Elisabeth Bishop is definitely the master of survival. Although she does not rebel violently against the untruthfulness of the world, she projects onto the reader a good example of how to survive seemingly unbearable tragedies in life, should they be the loss of parents or a lover, or even a lost door key.
It is no wonder that the poet’s work is rediscovered in recent years. For the question why would even all of her drafts be reprinted in 2006, the poet and critic Meghan O’Rourke answers brilliantly in his article entitled: Casual Perfection: Why Did the Publication of Elizabeth Bishop's Drafts Cause Uproar?.
The answer, I think, has to do with the mystery at the core of Bishop's work: the way her poetry evokes powerful, intimate feelings without devolving into mere self-revelation. Bishop chose a path of aesthetic discretion at a time when many of her peers were pursuing, to great acclaim, confessional self-disclosure. […] Bishop wrote at a time when academic studiousness was one vogue (Allen Tate, Randall Jarrell) and self-revelation another (Robert Lowell, Anne Sexton). Following neither, she carved out an original niche, a poetics of subtle observation. (1-2)
The poet Elisabeth Bishop had to suffer defeats and live through many tragedies in her life. She lost her parents very early and was raised by her grandmother – who was very old and – from the poem Sestina - it is also obvious that she was poor. It could be for Bishop extremely difficult to look up to her grandmother as someone to identify with. She had to find someone closer to herself, who she can look up to as a model.
In the poem In the Waiting Room we get acquainted with Aunt Consuelo, the aunt of the persona. The young child – almost seven years old – waits for her in the waiting room of a dentist’s office. The child is surrounded by adults: “[t]he waiting room was full of grown- up people” (7-8), and tries to behave herself like they do. Even though she is only seven years old, she reads a magazine, and is able to share the most important details with the reader. The reader has a colorful, highly imagist description of the surroundings of both the waiting room and the content of the magazine.
The poem is full of poetic images. Every single aspect of the young child’s day is described with negative images. All of the “grown-ups” at the dentist’s are waiting because they are suffering and because they have pain. Until that point, it would have been natural for the persona to paint a sad picture of the circumstances, but still, almost all the poetic images are about death, loss and pain.
The problematic of childhood and adulthood is very sadly presented in the poem. Even Aunt Consuelo is described as a “foolish, timid woman” (42). Even though the persona has no good opinion of her aunt, she identifies with her. She feels that she behaves in the same way as her aunt does, and feels total empathy towards her. The reason why she does so could be that she has no one closer to her to identify with.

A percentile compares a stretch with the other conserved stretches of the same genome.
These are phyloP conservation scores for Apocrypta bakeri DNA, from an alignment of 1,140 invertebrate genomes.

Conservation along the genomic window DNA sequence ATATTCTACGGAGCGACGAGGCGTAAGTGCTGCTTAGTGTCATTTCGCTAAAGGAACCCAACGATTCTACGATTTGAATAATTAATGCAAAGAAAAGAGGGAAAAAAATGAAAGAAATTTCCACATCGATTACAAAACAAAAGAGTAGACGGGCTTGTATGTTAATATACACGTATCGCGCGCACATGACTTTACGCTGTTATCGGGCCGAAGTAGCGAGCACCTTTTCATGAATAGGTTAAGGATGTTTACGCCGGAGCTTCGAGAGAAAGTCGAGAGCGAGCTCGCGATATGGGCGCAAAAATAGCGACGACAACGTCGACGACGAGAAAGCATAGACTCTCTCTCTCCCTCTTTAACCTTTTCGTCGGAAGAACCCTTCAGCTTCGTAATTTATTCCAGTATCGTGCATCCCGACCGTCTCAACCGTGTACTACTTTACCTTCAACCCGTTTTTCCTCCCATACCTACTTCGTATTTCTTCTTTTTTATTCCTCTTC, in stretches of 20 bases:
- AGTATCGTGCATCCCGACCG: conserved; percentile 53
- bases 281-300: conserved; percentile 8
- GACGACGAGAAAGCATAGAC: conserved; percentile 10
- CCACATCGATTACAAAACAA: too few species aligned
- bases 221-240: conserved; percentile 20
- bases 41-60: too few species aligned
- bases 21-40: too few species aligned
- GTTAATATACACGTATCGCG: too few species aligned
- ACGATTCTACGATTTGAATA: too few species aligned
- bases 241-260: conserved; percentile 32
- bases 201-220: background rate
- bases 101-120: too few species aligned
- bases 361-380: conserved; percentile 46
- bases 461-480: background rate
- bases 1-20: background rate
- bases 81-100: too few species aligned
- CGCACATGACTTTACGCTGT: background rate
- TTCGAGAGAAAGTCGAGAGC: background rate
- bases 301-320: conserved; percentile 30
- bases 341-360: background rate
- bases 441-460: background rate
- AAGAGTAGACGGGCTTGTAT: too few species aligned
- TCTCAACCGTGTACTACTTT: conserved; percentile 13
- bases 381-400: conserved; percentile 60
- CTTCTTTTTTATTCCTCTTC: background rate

There seems to be a resignation in the poem, as we can feel it in many other poems of Bishop. She has to reconcile herself to the fact that the adult world is all about effort in vain. Furthermore, there is even some implication that for the persona it seems that adulthood is identified with death. The poem is set in a dark, winter night, and the people are “grey”. In the magazine, the persona reads about a volcano, full of ashes, which is also a symbol of death.
I […] read
the National Geographic
[…] and carefully
studied the photographs:
the inside of a volcano,
blank, and full of ashes;
then it was spilling over
in rivulets of fire (13-20)
The young child evidently suffers from the loss of her parents, and looks scared to other adults. The poet chose a perfect scene to illustrate the deepness of this scarcity, that is unresolved, but for the careful reader still brilliantly presented. In the waiting room, all the adults are waiting to be absolved from their pains; however they know it is possible only through much greater pain, through sacrifice. With the clever and sad description of the scene, the poet could let the reader imagine the part of our life when we know we would soon die and we are already waiting for it. People know that death will cause pain, but maybe it is better after that, there exists a hope that after death all our pains- both physically and spiritually- will be absolved, and we could rest.
- Quote paper
- Enikő Herczeg (Author), 2007, "The Art of Losing" - Relecting Elisabeth Bishop, Munich, GRIN Verlag, https://www.grin.com/document/86058